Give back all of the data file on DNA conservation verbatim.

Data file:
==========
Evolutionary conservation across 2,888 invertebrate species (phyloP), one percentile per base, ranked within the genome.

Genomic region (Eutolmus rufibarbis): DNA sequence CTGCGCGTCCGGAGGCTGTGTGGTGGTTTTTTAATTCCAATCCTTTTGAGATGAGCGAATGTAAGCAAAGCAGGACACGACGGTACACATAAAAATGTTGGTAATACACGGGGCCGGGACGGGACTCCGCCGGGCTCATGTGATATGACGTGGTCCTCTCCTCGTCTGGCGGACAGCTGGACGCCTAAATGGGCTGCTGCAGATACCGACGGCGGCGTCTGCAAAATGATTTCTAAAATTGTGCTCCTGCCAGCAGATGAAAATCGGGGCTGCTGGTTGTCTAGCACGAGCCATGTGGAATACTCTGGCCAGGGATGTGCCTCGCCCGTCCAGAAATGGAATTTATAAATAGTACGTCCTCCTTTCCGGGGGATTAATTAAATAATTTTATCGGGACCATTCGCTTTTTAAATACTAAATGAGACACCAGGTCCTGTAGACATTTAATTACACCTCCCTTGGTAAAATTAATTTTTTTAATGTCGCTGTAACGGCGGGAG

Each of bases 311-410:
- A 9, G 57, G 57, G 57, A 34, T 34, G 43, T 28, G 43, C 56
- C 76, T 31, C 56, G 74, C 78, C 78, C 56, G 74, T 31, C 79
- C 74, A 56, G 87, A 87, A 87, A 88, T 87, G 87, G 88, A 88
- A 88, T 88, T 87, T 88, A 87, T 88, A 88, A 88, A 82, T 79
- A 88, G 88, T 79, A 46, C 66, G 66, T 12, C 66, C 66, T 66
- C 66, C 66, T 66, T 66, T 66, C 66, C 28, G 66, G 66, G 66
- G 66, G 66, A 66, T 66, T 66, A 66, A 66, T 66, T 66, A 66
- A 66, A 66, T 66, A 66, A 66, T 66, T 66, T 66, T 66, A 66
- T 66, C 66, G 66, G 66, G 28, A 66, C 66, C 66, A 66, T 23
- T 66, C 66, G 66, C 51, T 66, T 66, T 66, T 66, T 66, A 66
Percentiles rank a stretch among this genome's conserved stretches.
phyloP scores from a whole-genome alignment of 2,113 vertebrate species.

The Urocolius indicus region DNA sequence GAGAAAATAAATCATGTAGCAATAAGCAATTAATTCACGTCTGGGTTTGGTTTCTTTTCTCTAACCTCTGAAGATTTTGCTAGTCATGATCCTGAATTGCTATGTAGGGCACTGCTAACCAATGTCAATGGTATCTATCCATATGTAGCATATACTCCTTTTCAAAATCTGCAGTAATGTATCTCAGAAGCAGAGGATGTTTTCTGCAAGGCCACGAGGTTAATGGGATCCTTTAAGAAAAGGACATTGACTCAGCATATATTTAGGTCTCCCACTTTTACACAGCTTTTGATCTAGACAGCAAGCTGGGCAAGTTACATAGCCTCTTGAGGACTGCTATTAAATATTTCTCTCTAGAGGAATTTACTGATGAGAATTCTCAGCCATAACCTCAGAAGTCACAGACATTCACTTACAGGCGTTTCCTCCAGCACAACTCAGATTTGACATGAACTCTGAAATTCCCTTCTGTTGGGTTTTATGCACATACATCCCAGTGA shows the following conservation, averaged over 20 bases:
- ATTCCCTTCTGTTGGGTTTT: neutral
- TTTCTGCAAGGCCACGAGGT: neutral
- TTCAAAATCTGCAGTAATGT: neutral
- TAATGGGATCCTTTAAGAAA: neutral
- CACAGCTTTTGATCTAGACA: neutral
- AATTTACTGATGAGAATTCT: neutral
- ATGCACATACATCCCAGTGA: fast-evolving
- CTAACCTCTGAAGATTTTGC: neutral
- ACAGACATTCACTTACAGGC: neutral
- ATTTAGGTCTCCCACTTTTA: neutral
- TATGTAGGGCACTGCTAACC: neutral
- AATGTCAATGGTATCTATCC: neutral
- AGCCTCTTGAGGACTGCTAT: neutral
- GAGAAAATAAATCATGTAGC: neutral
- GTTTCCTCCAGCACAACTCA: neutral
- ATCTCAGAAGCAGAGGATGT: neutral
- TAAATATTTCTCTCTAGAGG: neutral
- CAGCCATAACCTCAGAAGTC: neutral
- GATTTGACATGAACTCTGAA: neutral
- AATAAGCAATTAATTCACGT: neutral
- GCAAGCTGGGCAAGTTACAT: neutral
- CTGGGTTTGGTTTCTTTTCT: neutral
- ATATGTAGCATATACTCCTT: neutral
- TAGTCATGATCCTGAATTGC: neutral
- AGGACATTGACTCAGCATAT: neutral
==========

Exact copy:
Evolutionary conservation across 2,888 invertebrate species (phyloP), one percentile per base, ranked within the genome.

Genomic region (Eutolmus rufibarbis): DNA sequence CTGCGCGTCCGGAGGCTGTGTGGTGGTTTTTTAATTCCAATCCTTTTGAGATGAGCGAATGTAAGCAAAGCAGGACACGACGGTACACATAAAAATGTTGGTAATACACGGGGCCGGGACGGGACTCCGCCGGGCTCATGTGATATGACGTGGTCCTCTCCTCGTCTGGCGGACAGCTGGACGCCTAAATGGGCTGCTGCAGATACCGACGGCGGCGTCTGCAAAATGATTTCTAAAATTGTGCTCCTGCCAGCAGATGAAAATCGGGGCTGCTGGTTGTCTAGCACGAGCCATGTGGAATACTCTGGCCAGGGATGTGCCTCGCCCGTCCAGAAATGGAATTTATAAATAGTACGTCCTCCTTTCCGGGGGATTAATTAAATAATTTTATCGGGACCATTCGCTTTTTAAATACTAAATGAGACACCAGGTCCTGTAGACATTTAATTACACCTCCCTTGGTAAAATTAATTTTTTTAATGTCGCTGTAACGGCGGGAG

Each of bases 311-410:
- A 9, G 57, G 57, G 57, A 34, T 34, G 43, T 28, G 43, C 56
- C 76, T 31, C 56, G 74, C 78, C 78, C 56, G 74, T 31, C 79
- C 74, A 56, G 87, A 87, A 87, A 88, T 87, G 87, G 88, A 88
- A 88, T 88, T 87, T 88, A 87, T 88, A 88, A 88, A 82, T 79
- A 88, G 88, T 79, A 46, C 66, G 66, T 12, C 66, C 66, T 66
- C 66, C 66, T 66, T 66, T 66, C 66, C 28, G 66, G 66, G 66
- G 66, G 66, A 66, T 66, T 66, A 66, A 66, T 66, T 66, A 66
- A 66, A 66, T 66, A 66, A 66, T 66, T 66, T 66, T 66, A 66
- T 66, C 66, G 66, G 66, G 28, A 66, C 66, C 66, A 66, T 23
- T 66, C 66, G 66, C 51, T 66, T 66, T 66, T 66, T 66, A 66
Percentiles rank a stretch among this genome's conserved stretches.
phyloP scores from a whole-genome alignment of 2,113 vertebrate species.

The Urocolius indicus region DNA sequence GAGAAAATAAATCATGTAGCAATAAGCAATTAATTCACGTCTGGGTTTGGTTTCTTTTCTCTAACCTCTGAAGATTTTGCTAGTCATGATCCTGAATTGCTATGTAGGGCACTGCTAACCAATGTCAATGGTATCTATCCATATGTAGCATATACTCCTTTTCAAAATCTGCAGTAATGTATCTCAGAAGCAGAGGATGTTTTCTGCAAGGCCACGAGGTTAATGGGATCCTTTAAGAAAAGGACATTGACTCAGCATATATTTAGGTCTCCCACTTTTACACAGCTTTTGATCTAGACAGCAAGCTGGGCAAGTTACATAGCCTCTTGAGGACTGCTATTAAATATTTCTCTCTAGAGGAATTTACTGATGAGAATTCTCAGCCATAACCTCAGAAGTCACAGACATTCACTTACAGGCGTTTCCTCCAGCACAACTCAGATTTGACATGAACTCTGAAATTCCCTTCTGTTGGGTTTTATGCACATACATCCCAGTGA shows the following conservation, averaged over 20 bases:
- ATTCCCTTCTGTTGGGTTTT: neutral
- TTTCTGCAAGGCCACGAGGT: neutral
- TTCAAAATCTGCAGTAATGT: neutral
- TAATGGGATCCTTTAAGAAA: neutral
- CACAGCTTTTGATCTAGACA: neutral
- AATTTACTGATGAGAATTCT: neutral
- ATGCACATACATCCCAGTGA: fast-evolving
- CTAACCTCTGAAGATTTTGC: neutral
- ACAGACATTCACTTACAGGC: neutral
- ATTTAGGTCTCCCACTTTTA: neutral
- TATGTAGGGCACTGCTAACC: neutral
- AATGTCAATGGTATCTATCC: neutral
- AGCCTCTTGAGGACTGCTAT: neutral
- GAGAAAATAAATCATGTAGC: neutral
- GTTTCCTCCAGCACAACTCA: neutral
- ATCTCAGAAGCAGAGGATGT: neutral
- TAAATATTTCTCTCTAGAGG: neutral
- CAGCCATAACCTCAGAAGTC: neutral
- GATTTGACATGAACTCTGAA: neutral
- AATAAGCAATTAATTCACGT: neutral
- GCAAGCTGGGCAAGTTACAT: neutral
- CTGGGTTTGGTTTCTTTTCT: neutral
- ATATGTAGCATATACTCCTT: neutral
- TAGTCATGATCCTGAATTGC: neutral
- AGGACATTGACTCAGCATAT: neutral